There are many delicious recipes that you can make with your Holiday leftovers! Here are some ideas from popular food websites:
Food Network has a collection of 61 Best Thanksgiving Leftover Recipe Ideas. These recipes include soups, pot pies, sandwiches, waffles, and more. You can transform your leftover turkey and sides into delicious next-day dishes that are just as good as the originals.
The Pioneer Woman has a list of 45 Best Thanksgiving Leftover Recipes and Ideas. These recipes will transform the dishes you worked so hard to make into weekday wonders to enjoy in the days to come. From fall breakfasts and quick lunch ideas to easy dinners, not a single morsel of your holiday feast will go to waste! There are plenty of ideas for reusing leftover turkey, cranberry sauce, mashed potatoes, or even green bean casserole.
Ahead of Thyme has a list of the 25 Best Thanksgiving Leftover Recipes. This list includes popular recipes for everything from leftover turkey, cranberry sauce, mashed potatoes, mac and cheese, and more.
“How can I safely store my holiday leftovers, and what is the recommended duration for storage?”
Here are some tips to help you safely store your holiday leftovers:
Cooling: Leftovers that need to be cold should be stored in the refrigerator within two hours to avoid a germ breeding ground. It’s not necessary or safer to cool them to room temperature before you refrigerate or freeze them.
Containers: Use air-tight and leak-proof storage items. Glass storage containers are preferred, but if plastic is being used, make sure it is food-safe. The best way to preserve the foods you love is to use NSF-certified food storage containers.
Refrigerator: Avoid over-packing the refrigerator. Having too much food in the fridge can prevent the machine from being able to cool properly. Separate large quantities of food into smaller containers to help speed up cooling. Vent lids slightly when placing containers in the fridge.
Reheating: Not all food storage containers are safe for reheating foods. Check the usage instructions on the bottom of the container, visit the manufacturer’s website, or consult the retailer for details. Use your thermometer and reheat leftovers to at least 165° F (73° C) before eating.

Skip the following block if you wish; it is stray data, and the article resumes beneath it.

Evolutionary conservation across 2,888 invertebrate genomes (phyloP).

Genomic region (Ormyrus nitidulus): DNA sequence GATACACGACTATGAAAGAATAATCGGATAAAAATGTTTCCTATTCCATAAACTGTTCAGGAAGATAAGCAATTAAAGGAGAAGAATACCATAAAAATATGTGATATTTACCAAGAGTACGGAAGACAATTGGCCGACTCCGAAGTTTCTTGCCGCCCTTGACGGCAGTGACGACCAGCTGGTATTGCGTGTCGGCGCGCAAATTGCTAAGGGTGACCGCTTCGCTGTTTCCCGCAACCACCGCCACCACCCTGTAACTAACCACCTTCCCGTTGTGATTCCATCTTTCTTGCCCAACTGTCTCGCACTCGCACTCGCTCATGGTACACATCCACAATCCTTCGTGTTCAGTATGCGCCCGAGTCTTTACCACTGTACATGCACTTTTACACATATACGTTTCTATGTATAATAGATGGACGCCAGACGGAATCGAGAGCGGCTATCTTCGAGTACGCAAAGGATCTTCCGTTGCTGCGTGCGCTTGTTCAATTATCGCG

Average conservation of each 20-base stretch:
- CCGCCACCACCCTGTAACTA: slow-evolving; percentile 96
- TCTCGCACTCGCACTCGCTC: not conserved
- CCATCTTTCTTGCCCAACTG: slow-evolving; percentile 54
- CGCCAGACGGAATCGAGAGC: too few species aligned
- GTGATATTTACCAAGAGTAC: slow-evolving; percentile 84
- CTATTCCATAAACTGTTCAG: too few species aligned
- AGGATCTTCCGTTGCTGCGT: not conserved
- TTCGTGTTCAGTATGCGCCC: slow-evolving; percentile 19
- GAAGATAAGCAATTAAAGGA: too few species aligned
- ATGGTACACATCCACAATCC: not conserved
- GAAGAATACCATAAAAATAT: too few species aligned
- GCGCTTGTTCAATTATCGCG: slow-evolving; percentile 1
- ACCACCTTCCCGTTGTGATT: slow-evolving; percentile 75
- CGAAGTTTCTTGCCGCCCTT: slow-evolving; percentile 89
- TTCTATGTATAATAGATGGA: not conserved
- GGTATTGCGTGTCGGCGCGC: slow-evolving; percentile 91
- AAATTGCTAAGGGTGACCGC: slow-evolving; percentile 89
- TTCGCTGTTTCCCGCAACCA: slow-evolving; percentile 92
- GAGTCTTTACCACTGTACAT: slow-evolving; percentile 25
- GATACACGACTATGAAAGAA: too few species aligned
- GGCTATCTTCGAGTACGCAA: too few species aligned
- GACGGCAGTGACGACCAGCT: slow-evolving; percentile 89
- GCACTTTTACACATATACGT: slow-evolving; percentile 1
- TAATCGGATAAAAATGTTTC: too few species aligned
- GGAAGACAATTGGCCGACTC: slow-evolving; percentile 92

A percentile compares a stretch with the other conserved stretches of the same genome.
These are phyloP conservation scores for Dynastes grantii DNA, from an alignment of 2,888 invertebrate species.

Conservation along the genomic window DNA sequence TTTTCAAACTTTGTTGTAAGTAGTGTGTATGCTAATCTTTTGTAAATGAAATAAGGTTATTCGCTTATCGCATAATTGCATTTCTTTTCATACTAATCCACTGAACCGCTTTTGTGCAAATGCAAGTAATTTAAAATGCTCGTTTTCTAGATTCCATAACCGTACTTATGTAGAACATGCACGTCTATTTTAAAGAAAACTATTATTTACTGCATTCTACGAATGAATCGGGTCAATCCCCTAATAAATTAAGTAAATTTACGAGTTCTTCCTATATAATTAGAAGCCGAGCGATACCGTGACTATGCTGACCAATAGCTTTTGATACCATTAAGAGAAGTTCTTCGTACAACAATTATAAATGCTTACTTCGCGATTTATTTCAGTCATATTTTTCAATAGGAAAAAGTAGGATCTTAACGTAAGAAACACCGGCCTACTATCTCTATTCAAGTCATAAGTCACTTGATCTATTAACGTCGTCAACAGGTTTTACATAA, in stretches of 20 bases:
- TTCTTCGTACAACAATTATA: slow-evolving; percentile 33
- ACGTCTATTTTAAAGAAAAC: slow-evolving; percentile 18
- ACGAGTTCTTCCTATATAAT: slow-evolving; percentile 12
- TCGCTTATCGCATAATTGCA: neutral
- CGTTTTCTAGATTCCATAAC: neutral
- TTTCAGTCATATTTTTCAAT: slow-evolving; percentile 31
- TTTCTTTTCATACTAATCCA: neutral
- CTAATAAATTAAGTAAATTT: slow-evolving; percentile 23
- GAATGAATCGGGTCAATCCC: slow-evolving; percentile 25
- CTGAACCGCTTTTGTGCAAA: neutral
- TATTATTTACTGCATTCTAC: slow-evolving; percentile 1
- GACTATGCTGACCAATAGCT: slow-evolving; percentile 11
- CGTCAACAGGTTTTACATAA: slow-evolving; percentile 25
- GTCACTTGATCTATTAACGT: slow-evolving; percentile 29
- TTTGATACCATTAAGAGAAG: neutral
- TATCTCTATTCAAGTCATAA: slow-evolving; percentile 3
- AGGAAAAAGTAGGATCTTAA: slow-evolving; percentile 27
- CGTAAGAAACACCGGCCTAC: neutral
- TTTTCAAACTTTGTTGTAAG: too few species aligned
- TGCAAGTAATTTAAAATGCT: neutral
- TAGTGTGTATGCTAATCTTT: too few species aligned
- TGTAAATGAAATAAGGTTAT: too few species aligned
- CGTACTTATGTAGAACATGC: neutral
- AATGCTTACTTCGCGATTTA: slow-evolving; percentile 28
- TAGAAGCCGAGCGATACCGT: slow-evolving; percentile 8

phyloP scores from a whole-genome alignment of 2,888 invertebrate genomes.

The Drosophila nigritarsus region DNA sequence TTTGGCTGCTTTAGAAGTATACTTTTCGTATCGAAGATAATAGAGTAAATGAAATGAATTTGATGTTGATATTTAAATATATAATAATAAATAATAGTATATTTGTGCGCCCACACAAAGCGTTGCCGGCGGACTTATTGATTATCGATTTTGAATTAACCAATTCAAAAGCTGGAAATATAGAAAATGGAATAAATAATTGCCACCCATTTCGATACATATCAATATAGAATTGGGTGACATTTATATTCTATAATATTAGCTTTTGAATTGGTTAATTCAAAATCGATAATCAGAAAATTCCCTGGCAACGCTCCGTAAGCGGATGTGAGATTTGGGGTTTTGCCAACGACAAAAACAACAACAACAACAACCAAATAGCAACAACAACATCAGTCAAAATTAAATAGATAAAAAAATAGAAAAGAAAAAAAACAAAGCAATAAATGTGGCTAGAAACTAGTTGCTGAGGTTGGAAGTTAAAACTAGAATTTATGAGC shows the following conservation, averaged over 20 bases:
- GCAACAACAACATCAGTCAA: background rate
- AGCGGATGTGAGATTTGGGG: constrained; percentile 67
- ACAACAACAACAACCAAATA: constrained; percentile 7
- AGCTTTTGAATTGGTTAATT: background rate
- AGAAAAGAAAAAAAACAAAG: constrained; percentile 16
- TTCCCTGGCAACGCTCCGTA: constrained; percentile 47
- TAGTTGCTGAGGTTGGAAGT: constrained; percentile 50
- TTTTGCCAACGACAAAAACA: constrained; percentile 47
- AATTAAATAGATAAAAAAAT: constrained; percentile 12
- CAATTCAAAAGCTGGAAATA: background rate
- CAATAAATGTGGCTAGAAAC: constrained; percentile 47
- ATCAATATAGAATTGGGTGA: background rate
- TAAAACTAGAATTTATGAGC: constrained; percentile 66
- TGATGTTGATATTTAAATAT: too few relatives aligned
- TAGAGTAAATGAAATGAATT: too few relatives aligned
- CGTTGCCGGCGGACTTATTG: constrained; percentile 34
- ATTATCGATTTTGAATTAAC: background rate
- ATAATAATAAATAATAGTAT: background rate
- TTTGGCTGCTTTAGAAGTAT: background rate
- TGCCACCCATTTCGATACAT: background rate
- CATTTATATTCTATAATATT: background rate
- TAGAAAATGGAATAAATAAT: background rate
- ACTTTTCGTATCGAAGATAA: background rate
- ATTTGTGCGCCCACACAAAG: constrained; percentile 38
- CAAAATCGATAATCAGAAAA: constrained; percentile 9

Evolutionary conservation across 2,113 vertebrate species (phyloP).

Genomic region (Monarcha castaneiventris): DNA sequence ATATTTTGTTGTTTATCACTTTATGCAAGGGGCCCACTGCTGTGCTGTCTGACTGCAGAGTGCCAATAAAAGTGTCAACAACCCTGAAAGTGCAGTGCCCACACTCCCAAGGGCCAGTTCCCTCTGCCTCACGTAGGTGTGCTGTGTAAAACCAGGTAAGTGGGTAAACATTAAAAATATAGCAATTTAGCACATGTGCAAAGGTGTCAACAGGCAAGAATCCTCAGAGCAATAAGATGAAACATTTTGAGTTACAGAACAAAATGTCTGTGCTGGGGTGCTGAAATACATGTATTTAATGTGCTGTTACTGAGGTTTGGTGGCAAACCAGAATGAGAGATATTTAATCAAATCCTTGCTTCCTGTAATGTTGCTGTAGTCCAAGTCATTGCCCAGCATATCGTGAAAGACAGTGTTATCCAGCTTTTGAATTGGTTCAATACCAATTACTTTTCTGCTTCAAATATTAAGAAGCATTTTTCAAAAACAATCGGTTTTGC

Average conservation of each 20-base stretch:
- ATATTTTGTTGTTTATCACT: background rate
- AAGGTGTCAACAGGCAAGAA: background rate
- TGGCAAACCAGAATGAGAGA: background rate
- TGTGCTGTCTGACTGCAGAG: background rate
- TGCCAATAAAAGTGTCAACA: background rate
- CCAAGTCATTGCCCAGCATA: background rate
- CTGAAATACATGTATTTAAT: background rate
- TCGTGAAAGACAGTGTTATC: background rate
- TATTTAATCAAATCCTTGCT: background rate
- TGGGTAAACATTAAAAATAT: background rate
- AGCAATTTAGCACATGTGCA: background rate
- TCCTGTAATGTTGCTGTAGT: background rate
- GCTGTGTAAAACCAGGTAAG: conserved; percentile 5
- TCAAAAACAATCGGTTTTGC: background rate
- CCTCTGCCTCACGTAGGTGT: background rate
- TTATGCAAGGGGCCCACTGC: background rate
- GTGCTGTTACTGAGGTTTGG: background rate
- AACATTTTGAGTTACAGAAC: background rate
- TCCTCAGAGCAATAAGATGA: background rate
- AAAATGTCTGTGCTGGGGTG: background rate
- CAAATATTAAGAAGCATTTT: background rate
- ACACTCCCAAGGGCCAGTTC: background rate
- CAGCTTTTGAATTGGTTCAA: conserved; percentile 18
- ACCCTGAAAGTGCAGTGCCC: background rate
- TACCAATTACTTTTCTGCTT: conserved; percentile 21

Most leftovers will remain safe to eat for about four days in your refrigerator.
“What are some common food safety mistakes?”
There are many common food safety mistakes that people make. Here are some of the most common ones:
- Not cooking meat, poultry, seafood, or eggs thoroughly: Undercooked foods may have germs that can make you sick. Use a food thermometer to make sure you cook food to a safe internal temperature.
- Eating raw batter or dough: Uncooked flour and eggs may contain E. coli, Salmonella, or other harmful bacteria. Cook or bake flour and eggs thoroughly. Don’t eat foods that contain raw or undercooked eggs, such as homemade mayonnaise, hollandaise sauce, and some homemade eggnog.
- Thawing or marinating food on the counter: Harmful germs can multiply very quickly at room temperature. Thaw food safely in the refrigerator, in cold water, or the microwave. Always marinate food in the fridge.
- Leaving food out too long before putting it in the fridge: Harmful germs can grow in perishable foods if you leave them out of the refrigerator for 2 hours or longer. Put perishable foods in the refrigerator within 2 hours or 1 hour if the food is exposed to a temperature of over 90*F.
- Peeling fruits and vegetables without washing them first: Fruits and vegetables may have germs on their peeling or skin. It’s easy to transfer those germs to the inside of fruits and vegetables when you cut or peel them. Wash all fruits and vegetables under running water, even if you’re going to peel them. Use a clean vegetable brush on firm fruits and vegetables like melons, avocados, and cucumbers.